Interest rates have been rising nearly nonstop since August 2010. Energy and food prices have catapulted sharply higher. The U.S. housing market has been declining relentlessly. The labor market has been in dire straits with new hiring stagnant. Plus the stock market has been severely overvalued and overbought.
I’ve outlined these arguments in previous Money and Markets columns. And they are no less valid today. But now, the case for a bear market just got a lot stronger.
Three New Bearish Developments
First, QE2 will soon be history, and QE3 is becoming more and more unlikely.
You may well remember Fed Chairman Ben Bernanke bragging about how a rising stock market — especially small caps — was a result of his quantitative easing. Well, I agree. The stock market rally since last summer has indeed been based almost entirely on the Fed’s quantitative easing — outright money printing that merely encourages more risk taking and speculation.
But he also said this is a “positive” outcome, and on that score I think he’s dead wrong. Gains that are bought and paid for by the Fed’s funny money are nothing more than a speculative bubble that’s prone to a bust much like tech stocks in the late 1990s or housing in the mid 2000s.
As long as Mr. Bernanke can keep the funny money flowing, this aspect may be papered over. But now various Fed officials have stepped up and spoken out against an additional round of quantitative easing.
So when QE2 has run its course and hopes for QE3 vanish, there will be nothing left to support this levitated, overvalued stock market.
Second, inflation and inflation expectations are on the rise.
Outside of the U.S., inflation is actually old news. It has been obvious for quite some time that inflation is the inevitable consequence of reckless monetary and fiscal policy. Now, for the first time in nearly three decades, it’s also becoming more obvious in the U.S. as well.
The chart below shows just how price pressures are starting to creep into the U.S. economy; and as usual, producer prices are first in line to feel the heat, with consumer prices sure to follow.
That’s very dangerous for the stock market. Why? Because history shows that stocks perform very poorly during times of rising inflation. And a fast change in inflation expectations has triggered some of the worst bear markets in history — especially when markets were overvalued!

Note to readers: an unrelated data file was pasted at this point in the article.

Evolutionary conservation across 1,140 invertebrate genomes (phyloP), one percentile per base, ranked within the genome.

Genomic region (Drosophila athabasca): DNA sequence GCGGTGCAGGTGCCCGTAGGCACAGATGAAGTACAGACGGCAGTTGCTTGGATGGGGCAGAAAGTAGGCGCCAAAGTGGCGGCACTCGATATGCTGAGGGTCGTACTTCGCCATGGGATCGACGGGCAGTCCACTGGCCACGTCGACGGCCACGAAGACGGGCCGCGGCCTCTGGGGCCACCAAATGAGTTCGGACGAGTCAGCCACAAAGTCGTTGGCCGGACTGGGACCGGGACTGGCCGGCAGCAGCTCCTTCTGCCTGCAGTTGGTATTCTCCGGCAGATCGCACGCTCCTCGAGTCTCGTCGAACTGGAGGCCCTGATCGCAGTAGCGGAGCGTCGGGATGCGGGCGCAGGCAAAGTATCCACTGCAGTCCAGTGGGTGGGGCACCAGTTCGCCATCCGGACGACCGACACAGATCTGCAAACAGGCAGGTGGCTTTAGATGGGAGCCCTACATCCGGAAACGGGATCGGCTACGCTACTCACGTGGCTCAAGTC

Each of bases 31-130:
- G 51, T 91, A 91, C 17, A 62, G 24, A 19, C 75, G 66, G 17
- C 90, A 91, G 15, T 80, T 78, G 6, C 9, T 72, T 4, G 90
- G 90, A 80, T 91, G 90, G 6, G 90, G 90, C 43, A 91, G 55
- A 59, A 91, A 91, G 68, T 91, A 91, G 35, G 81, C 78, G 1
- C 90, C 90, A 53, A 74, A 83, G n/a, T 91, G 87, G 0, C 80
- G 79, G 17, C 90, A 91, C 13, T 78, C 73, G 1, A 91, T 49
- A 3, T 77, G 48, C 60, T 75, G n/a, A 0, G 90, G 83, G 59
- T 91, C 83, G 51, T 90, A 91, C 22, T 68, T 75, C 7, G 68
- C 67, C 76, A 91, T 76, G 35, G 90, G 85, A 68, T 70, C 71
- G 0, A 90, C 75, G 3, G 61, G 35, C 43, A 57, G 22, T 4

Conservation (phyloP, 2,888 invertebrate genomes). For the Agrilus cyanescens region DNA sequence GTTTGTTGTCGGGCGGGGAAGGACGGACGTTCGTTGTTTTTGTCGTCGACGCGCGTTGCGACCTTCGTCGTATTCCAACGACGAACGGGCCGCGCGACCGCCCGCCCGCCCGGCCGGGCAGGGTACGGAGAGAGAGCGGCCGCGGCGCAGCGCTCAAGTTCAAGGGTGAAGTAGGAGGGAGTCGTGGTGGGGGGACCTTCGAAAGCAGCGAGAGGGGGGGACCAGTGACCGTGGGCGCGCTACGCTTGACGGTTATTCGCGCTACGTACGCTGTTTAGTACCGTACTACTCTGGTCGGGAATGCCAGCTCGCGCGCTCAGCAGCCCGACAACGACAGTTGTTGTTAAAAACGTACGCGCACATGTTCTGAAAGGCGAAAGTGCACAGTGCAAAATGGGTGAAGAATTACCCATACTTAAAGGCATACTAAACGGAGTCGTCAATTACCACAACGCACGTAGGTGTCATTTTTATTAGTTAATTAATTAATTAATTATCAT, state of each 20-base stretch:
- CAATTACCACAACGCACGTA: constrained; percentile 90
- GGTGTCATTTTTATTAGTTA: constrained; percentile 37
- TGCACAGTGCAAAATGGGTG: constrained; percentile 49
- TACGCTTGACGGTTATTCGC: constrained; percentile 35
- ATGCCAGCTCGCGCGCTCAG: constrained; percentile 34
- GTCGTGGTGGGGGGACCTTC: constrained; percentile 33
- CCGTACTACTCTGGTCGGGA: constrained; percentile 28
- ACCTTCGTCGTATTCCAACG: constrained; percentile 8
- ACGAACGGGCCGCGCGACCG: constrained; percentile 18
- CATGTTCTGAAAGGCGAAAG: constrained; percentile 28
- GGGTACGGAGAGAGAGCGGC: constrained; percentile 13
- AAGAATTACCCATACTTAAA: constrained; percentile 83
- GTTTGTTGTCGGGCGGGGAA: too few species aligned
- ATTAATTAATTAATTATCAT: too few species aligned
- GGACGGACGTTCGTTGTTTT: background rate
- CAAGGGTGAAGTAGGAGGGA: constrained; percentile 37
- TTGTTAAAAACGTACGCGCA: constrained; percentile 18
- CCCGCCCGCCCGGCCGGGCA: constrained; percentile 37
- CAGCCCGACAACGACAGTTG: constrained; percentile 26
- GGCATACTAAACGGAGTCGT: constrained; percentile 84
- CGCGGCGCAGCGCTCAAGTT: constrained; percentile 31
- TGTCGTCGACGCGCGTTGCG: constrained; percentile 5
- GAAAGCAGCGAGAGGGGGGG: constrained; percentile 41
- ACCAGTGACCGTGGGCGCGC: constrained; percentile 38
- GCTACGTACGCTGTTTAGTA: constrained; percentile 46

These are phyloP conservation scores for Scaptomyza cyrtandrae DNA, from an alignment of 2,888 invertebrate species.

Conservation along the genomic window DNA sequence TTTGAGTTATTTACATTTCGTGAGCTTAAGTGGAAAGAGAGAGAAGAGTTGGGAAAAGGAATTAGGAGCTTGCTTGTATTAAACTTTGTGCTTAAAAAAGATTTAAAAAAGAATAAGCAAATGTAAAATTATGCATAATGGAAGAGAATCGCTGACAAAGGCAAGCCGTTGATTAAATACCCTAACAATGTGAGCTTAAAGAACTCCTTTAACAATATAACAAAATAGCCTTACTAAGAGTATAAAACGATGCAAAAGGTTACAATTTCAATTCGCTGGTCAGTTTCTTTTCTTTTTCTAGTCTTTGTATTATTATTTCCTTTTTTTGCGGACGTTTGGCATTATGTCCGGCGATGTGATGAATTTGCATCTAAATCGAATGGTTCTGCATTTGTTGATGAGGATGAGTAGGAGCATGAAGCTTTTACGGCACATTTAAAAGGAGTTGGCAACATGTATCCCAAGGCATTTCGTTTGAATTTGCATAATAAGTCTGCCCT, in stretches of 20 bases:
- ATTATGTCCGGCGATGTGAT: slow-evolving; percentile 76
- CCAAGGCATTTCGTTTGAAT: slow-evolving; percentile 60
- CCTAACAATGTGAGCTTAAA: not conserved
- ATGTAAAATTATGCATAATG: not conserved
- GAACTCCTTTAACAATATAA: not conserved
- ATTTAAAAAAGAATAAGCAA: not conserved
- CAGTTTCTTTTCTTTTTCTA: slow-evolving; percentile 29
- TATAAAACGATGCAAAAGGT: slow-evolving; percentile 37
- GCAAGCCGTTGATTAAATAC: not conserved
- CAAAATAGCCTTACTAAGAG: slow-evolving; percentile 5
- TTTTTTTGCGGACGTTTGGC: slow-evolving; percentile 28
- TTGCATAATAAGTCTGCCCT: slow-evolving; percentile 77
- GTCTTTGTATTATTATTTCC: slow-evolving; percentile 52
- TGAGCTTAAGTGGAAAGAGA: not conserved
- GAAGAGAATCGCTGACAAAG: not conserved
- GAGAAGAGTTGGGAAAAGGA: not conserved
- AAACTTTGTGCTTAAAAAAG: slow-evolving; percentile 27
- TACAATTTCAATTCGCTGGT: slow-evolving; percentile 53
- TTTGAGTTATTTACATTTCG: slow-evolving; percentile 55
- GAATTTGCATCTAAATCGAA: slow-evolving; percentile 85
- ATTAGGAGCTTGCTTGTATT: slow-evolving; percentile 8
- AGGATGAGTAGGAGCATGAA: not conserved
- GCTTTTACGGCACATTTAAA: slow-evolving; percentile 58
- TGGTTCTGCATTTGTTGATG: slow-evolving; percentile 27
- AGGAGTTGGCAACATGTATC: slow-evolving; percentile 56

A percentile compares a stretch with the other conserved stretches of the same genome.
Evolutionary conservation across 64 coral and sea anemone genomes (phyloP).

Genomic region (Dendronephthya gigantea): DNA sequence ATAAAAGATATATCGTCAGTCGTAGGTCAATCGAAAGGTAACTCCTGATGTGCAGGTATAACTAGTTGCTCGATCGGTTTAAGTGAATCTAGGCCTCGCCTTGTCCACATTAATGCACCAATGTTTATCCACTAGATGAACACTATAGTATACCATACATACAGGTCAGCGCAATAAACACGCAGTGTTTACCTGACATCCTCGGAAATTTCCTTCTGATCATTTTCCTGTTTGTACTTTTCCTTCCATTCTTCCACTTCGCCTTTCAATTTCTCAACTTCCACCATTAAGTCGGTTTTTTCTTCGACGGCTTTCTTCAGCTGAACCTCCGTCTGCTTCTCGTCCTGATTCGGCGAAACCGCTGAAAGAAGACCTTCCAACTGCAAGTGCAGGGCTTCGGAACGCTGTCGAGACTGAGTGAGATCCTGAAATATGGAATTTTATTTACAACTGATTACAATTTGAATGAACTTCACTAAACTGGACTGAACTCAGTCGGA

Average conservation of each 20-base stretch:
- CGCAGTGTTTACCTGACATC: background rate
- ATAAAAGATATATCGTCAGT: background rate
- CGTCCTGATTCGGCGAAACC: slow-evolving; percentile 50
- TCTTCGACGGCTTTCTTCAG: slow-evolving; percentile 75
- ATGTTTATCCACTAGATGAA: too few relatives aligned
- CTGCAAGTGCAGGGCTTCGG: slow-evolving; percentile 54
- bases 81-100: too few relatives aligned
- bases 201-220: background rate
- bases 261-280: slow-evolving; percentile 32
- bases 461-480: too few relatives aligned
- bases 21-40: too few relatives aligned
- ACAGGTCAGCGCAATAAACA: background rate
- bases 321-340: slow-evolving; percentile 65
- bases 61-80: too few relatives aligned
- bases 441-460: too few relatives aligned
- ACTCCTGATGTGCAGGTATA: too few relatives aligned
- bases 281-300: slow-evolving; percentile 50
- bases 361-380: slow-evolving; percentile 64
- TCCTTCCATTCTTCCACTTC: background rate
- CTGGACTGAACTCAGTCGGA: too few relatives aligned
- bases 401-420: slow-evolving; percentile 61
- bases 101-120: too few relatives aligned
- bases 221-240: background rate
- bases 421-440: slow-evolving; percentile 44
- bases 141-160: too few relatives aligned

If this relationship still holds — and I can’t imagine any reason why it shouldn’t — U.S. stocks will soon be in for a nasty surprise.
Third, consumer sentiment has just taken it on the chin.
The University of Michigan Consumer Sentiment Index plunged from 77.5 in February to 67.5 in March. Drops of this magnitude are rare. But when they happen, they send the message: Look out below!
As you can see in the chart above, this indicator’s history is impressive …
There was a similar large drop in August 1990, another in September 2001, and a third one in October 2008. All three were associated with recessions and turned out to be big sell signals for the stock market.
Has this indicator ever been wrong?
Only once in recent years, but for a good reason: Consumer sentiment gave a false signal in September 2005, when Hurricane Katrina hit U.S. shores. But there’s no such event today and no excuse to ignore this indicator.
Bottom line: I continue to recommend caution. Plus, consider some insurance in the form of inverse ETFs, like ProShares Short SmallCap600 (NYSE:SBB) in the $27-$28 range. This fund is designed to rise in value when the S&P SmallCap 600 Index 100 declines.
Money and Markets (MaM) is published by Weiss Research, Inc. and written by Martin D. Weiss along with Nilus Mattive, Claus Vogt, Ron Rowland, Michael Larson and Bryan Rich. To avoid conflicts of interest, Weiss Research and its staff do not hold positions in companies recommended in MaM, nor do we accept any compensation for such recommendations. The comments, graphs, forecasts, and indices published in MaM are based upon data whose accuracy is deemed reliable but not guaranteed. Performance returns cited are derived from our best estimates but must be considered hypothetical in as much as we do not track the actual prices investors pay or receive. Regular contributors and staff include Andrea Baumwald, John Burke, Marci Campbell, Selene Ceballo, Amber Dakar, Maryellen Murphy, Jennifer Newman-Amos, Adam Shafer, Julie Trudeau, Jill Umiker, Leslie Underwood and Michelle Zausnig.
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